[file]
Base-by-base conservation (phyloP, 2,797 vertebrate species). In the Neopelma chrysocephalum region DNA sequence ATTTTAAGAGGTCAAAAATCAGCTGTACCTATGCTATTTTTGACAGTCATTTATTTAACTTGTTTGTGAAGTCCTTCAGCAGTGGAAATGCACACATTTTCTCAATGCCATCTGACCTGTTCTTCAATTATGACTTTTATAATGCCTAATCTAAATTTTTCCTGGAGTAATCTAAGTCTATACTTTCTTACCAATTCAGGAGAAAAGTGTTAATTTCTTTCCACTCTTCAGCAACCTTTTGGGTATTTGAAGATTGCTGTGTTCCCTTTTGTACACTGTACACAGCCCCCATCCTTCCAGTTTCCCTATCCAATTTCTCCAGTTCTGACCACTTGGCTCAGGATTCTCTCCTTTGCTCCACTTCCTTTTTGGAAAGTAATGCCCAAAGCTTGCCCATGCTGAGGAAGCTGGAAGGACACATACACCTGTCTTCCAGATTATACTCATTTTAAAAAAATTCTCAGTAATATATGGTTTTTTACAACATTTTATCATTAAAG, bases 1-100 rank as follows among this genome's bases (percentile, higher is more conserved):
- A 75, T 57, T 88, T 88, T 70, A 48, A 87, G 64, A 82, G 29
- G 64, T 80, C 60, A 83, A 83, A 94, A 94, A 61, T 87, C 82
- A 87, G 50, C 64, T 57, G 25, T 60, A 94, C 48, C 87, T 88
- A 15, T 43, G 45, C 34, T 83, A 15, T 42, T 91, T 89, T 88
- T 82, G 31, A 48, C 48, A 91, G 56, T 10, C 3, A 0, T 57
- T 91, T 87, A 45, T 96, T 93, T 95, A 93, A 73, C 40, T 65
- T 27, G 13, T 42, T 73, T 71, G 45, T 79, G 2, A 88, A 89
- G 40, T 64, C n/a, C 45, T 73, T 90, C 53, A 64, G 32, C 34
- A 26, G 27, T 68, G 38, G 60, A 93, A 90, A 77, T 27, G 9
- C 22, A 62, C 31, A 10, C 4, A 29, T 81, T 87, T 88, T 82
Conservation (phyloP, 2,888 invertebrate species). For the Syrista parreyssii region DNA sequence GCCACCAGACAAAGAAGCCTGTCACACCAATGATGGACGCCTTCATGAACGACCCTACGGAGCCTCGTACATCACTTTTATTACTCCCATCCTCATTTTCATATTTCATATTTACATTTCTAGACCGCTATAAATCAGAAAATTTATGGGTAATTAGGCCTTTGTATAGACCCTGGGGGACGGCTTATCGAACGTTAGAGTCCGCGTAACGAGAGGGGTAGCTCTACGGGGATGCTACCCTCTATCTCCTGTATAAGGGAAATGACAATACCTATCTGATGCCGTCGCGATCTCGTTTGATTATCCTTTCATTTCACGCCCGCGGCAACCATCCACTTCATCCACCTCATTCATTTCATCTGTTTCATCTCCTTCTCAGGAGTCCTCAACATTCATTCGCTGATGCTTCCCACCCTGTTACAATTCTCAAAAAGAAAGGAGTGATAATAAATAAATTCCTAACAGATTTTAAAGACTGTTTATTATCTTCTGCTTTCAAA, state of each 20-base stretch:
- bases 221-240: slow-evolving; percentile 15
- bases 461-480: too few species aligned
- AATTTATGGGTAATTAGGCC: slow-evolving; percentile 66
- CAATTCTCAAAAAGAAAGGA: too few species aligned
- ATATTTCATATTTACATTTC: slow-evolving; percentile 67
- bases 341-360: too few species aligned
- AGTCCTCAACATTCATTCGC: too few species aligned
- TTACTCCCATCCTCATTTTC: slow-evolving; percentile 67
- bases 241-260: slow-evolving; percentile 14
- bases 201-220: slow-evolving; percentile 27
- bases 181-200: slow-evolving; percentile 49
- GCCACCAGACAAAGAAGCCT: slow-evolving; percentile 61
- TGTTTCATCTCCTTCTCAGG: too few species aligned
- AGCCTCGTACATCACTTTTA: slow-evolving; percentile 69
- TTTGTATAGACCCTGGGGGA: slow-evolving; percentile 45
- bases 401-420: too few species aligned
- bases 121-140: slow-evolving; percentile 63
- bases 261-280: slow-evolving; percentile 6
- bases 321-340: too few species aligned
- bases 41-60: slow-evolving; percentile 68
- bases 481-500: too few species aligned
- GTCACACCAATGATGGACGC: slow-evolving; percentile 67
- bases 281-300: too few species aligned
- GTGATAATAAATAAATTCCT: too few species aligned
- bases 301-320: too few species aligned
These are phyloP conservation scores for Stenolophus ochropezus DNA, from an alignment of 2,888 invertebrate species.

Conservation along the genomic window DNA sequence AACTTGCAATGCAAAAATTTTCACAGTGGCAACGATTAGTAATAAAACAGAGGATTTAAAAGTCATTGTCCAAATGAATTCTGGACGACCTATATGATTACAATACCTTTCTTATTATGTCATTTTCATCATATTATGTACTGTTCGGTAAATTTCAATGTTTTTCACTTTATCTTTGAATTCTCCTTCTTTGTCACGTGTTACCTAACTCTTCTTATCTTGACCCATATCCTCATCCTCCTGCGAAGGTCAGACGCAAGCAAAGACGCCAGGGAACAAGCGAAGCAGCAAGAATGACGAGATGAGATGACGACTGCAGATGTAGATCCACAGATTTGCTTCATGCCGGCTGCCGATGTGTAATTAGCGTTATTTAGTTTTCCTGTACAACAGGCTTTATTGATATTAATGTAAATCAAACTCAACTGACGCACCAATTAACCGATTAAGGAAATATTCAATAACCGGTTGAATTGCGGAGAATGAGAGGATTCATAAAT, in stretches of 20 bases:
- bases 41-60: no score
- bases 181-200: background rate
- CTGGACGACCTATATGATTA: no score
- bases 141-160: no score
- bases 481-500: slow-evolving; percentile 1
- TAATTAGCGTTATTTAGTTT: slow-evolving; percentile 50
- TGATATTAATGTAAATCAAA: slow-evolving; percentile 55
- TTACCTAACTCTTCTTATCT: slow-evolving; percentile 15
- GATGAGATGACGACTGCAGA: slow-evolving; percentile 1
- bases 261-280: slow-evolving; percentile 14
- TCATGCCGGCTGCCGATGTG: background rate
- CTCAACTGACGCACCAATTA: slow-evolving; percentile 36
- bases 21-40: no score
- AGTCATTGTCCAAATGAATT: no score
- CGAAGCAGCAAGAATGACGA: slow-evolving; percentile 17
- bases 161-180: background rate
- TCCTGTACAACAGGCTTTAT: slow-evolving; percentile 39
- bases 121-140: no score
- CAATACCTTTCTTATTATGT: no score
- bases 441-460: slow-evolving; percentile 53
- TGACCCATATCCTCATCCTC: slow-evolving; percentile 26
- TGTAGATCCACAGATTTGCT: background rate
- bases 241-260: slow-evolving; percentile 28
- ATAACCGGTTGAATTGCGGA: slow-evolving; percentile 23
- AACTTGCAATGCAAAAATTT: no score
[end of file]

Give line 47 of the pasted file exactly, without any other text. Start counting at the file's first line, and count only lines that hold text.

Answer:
- TTACCTAACTCTTCTTATCT: slow-evolving; percentile 15